The Bad Life: A Memoir
by Frédéric Mitterrand
Translated by Jesse Browner
Soft Skull Press. 308 pages, $16.95
THESE DAYS it seems you can write a memoir in one of two ways: tell your story in chronological fashion (what Holden Caulfield called “all that David Copperfield kind of crap”), or discuss, like a man turning over the objects on his desk, various subjects that reveal the story in an oblique way. The Bad Life, a best-selling memoir by Frédéric Mitterrand, the openly gay minister of culture in the government of Nicholas Sarkozy (and nephew of a past president of France, François Mitterrand), belongs to the second.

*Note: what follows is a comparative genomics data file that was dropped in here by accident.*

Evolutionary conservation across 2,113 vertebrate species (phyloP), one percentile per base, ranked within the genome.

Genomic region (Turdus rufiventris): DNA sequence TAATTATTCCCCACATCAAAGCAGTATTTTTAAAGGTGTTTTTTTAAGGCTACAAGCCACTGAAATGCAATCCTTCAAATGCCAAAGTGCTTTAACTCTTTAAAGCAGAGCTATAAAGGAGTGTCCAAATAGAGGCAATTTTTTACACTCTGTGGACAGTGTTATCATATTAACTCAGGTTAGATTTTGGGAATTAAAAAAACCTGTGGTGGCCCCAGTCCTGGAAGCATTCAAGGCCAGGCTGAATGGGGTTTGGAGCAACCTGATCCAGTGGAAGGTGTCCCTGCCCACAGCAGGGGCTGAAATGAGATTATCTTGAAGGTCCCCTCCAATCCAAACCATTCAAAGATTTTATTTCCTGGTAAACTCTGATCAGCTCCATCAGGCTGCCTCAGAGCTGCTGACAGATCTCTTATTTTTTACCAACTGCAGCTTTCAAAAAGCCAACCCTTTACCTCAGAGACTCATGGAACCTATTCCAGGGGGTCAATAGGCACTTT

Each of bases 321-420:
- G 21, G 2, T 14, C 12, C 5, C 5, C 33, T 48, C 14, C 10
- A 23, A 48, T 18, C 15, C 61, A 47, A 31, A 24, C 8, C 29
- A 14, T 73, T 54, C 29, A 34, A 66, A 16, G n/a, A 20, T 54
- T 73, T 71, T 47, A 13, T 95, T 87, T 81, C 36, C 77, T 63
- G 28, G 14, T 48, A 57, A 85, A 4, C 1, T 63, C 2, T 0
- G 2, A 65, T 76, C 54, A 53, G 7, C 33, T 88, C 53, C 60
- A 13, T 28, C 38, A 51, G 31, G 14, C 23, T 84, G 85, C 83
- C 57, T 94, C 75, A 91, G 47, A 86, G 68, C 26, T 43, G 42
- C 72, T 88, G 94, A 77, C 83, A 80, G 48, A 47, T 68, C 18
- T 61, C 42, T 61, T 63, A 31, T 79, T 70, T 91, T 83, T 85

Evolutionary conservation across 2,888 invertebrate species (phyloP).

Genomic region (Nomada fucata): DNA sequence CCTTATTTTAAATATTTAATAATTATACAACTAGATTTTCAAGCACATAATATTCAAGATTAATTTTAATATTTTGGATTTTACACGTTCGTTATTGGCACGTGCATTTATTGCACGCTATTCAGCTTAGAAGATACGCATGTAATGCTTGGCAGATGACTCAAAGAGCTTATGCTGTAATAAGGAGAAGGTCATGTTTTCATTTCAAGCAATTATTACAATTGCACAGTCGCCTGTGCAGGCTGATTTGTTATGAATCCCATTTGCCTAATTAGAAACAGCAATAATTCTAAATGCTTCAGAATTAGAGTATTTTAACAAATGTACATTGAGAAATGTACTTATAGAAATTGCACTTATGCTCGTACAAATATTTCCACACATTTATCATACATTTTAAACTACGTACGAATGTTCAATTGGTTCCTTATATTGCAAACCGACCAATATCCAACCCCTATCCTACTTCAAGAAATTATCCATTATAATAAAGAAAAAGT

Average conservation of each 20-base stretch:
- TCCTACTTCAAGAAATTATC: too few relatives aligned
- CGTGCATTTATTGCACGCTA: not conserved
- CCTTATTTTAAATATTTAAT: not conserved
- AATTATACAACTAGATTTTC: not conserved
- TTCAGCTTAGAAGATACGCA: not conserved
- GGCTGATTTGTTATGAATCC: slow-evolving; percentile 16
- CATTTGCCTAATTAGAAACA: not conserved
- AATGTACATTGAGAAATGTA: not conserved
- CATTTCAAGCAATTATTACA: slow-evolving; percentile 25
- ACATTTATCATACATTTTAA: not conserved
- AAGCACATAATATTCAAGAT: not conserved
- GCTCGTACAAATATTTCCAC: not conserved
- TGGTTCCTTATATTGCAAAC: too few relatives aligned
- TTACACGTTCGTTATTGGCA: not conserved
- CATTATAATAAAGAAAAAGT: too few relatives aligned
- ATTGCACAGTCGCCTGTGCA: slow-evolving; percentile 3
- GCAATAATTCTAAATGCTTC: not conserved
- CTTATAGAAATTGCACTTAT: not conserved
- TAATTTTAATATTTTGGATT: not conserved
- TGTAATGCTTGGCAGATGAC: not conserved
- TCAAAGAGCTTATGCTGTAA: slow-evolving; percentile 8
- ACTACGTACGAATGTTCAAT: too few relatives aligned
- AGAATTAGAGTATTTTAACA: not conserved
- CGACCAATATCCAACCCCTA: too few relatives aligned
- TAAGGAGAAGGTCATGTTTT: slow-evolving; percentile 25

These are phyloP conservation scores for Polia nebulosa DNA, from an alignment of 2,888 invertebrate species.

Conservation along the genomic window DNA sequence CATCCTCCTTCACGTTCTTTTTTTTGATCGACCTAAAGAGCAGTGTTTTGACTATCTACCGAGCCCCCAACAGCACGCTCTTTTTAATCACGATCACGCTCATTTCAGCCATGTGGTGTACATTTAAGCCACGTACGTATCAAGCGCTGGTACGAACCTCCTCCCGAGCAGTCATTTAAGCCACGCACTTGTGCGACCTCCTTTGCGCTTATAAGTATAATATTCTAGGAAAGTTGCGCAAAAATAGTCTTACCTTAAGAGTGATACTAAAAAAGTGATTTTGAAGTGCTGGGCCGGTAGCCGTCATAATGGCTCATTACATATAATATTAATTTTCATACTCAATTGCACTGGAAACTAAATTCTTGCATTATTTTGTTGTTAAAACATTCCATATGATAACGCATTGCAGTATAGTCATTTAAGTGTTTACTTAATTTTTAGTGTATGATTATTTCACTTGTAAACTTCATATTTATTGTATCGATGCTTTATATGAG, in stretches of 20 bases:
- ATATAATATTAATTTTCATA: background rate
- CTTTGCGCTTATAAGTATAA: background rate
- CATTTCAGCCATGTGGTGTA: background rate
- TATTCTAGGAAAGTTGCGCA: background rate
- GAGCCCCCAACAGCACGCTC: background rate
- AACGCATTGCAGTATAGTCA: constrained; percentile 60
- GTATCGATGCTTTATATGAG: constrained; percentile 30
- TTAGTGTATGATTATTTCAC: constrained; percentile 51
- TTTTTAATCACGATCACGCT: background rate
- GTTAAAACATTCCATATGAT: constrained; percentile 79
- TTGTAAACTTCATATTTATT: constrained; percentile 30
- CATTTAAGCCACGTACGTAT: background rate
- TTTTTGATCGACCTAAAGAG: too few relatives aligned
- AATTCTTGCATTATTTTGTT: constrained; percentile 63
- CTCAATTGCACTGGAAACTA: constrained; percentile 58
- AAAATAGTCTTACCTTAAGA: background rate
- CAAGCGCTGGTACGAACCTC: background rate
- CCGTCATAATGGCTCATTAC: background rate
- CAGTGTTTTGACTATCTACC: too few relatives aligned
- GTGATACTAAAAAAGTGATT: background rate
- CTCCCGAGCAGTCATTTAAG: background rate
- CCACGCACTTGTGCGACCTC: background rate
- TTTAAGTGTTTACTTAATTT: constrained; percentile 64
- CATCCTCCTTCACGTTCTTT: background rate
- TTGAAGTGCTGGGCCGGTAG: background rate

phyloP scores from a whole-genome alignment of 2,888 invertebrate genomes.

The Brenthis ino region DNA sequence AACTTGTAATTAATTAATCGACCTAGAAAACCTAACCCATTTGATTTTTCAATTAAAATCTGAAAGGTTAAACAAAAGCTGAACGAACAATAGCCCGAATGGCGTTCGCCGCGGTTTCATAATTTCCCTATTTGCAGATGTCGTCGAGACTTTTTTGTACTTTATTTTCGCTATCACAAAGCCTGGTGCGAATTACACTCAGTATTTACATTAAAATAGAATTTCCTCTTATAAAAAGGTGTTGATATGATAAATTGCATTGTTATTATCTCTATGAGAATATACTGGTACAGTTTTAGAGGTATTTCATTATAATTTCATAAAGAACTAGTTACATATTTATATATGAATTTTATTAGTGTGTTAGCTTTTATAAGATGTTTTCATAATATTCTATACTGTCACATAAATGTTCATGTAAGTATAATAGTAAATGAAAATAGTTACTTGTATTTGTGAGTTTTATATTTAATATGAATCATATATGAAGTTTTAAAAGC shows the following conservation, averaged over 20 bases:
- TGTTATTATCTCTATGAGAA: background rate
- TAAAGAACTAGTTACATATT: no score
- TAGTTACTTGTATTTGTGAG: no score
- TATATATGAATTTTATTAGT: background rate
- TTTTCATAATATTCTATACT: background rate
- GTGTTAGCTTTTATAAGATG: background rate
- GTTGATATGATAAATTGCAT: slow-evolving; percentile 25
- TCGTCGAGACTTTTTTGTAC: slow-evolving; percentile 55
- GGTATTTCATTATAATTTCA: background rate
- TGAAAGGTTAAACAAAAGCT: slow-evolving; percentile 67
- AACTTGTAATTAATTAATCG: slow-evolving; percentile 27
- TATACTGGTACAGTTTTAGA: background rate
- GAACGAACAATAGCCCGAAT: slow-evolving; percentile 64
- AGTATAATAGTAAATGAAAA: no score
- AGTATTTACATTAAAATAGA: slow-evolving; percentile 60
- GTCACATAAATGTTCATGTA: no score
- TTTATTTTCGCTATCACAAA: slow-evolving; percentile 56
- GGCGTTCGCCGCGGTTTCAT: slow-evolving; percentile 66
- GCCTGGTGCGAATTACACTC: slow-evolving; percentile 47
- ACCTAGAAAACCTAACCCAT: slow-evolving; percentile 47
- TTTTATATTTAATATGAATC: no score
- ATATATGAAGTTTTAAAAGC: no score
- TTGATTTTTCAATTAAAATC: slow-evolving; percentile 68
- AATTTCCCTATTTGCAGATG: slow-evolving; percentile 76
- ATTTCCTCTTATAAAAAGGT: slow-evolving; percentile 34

The book begins, it’s true, with a chapter called “Childhood,” which caused this reader to grit his teeth, only to discover that it’s not about the author’s early years at all; it’s about his adopting, as an adult, two boys from a poor family in Morocco to give them the advantages Mitterrand had as a child in that emblematically posh neighborhood of Paris, the l6th Arrondissement. And so